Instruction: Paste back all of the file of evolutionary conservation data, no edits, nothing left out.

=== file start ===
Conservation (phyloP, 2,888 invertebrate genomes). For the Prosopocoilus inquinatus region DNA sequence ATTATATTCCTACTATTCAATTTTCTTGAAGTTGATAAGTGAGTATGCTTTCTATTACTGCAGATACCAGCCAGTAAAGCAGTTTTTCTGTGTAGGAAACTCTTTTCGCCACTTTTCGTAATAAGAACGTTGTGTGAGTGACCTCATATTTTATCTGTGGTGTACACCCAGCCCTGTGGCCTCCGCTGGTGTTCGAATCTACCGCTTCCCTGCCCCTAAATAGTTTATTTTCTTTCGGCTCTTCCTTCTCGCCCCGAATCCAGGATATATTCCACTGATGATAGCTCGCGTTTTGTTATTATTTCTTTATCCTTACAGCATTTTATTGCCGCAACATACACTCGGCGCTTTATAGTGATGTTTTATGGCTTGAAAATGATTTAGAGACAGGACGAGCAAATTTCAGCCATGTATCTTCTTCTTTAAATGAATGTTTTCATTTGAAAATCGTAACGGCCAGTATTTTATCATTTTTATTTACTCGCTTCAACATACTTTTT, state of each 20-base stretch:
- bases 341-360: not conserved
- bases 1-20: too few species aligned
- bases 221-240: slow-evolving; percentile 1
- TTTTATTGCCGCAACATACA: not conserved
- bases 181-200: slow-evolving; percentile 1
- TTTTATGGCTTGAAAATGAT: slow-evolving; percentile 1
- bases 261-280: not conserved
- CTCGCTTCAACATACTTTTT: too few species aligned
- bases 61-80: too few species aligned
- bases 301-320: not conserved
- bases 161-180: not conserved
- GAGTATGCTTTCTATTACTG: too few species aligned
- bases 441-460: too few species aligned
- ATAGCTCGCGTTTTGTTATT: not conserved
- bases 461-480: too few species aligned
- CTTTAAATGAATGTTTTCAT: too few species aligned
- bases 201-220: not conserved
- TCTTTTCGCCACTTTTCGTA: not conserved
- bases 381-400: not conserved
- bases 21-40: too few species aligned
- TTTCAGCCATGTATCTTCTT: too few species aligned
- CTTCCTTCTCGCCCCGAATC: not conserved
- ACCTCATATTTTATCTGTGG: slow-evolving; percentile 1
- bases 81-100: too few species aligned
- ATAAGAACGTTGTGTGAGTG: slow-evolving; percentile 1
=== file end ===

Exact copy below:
Conservation (phyloP, 2,888 invertebrate genomes). For the Prosopocoilus inquinatus region DNA sequence ATTATATTCCTACTATTCAATTTTCTTGAAGTTGATAAGTGAGTATGCTTTCTATTACTGCAGATACCAGCCAGTAAAGCAGTTTTTCTGTGTAGGAAACTCTTTTCGCCACTTTTCGTAATAAGAACGTTGTGTGAGTGACCTCATATTTTATCTGTGGTGTACACCCAGCCCTGTGGCCTCCGCTGGTGTTCGAATCTACCGCTTCCCTGCCCCTAAATAGTTTATTTTCTTTCGGCTCTTCCTTCTCGCCCCGAATCCAGGATATATTCCACTGATGATAGCTCGCGTTTTGTTATTATTTCTTTATCCTTACAGCATTTTATTGCCGCAACATACACTCGGCGCTTTATAGTGATGTTTTATGGCTTGAAAATGATTTAGAGACAGGACGAGCAAATTTCAGCCATGTATCTTCTTCTTTAAATGAATGTTTTCATTTGAAAATCGTAACGGCCAGTATTTTATCATTTTTATTTACTCGCTTCAACATACTTTTT, state of each 20-base stretch:
- bases 341-360: not conserved
- bases 1-20: too few species aligned
- bases 221-240: slow-evolving; percentile 1
- TTTTATTGCCGCAACATACA: not conserved
- bases 181-200: slow-evolving; percentile 1
- TTTTATGGCTTGAAAATGAT: slow-evolving; percentile 1
- bases 261-280: not conserved
- CTCGCTTCAACATACTTTTT: too few species aligned
- bases 61-80: too few species aligned
- bases 301-320: not conserved
- bases 161-180: not conserved
- GAGTATGCTTTCTATTACTG: too few species aligned
- bases 441-460: too few species aligned
- ATAGCTCGCGTTTTGTTATT: not conserved
- bases 461-480: too few species aligned
- CTTTAAATGAATGTTTTCAT: too few species aligned
- bases 201-220: not conserved
- TCTTTTCGCCACTTTTCGTA: not conserved
- bases 381-400: not conserved
- bases 21-40: too few species aligned
- TTTCAGCCATGTATCTTCTT: too few species aligned
- CTTCCTTCTCGCCCCGAATC: not conserved
- ACCTCATATTTTATCTGTGG: slow-evolving; percentile 1
- bases 81-100: too few species aligned
- ATAAGAACGTTGTGTGAGTG: slow-evolving; percentile 1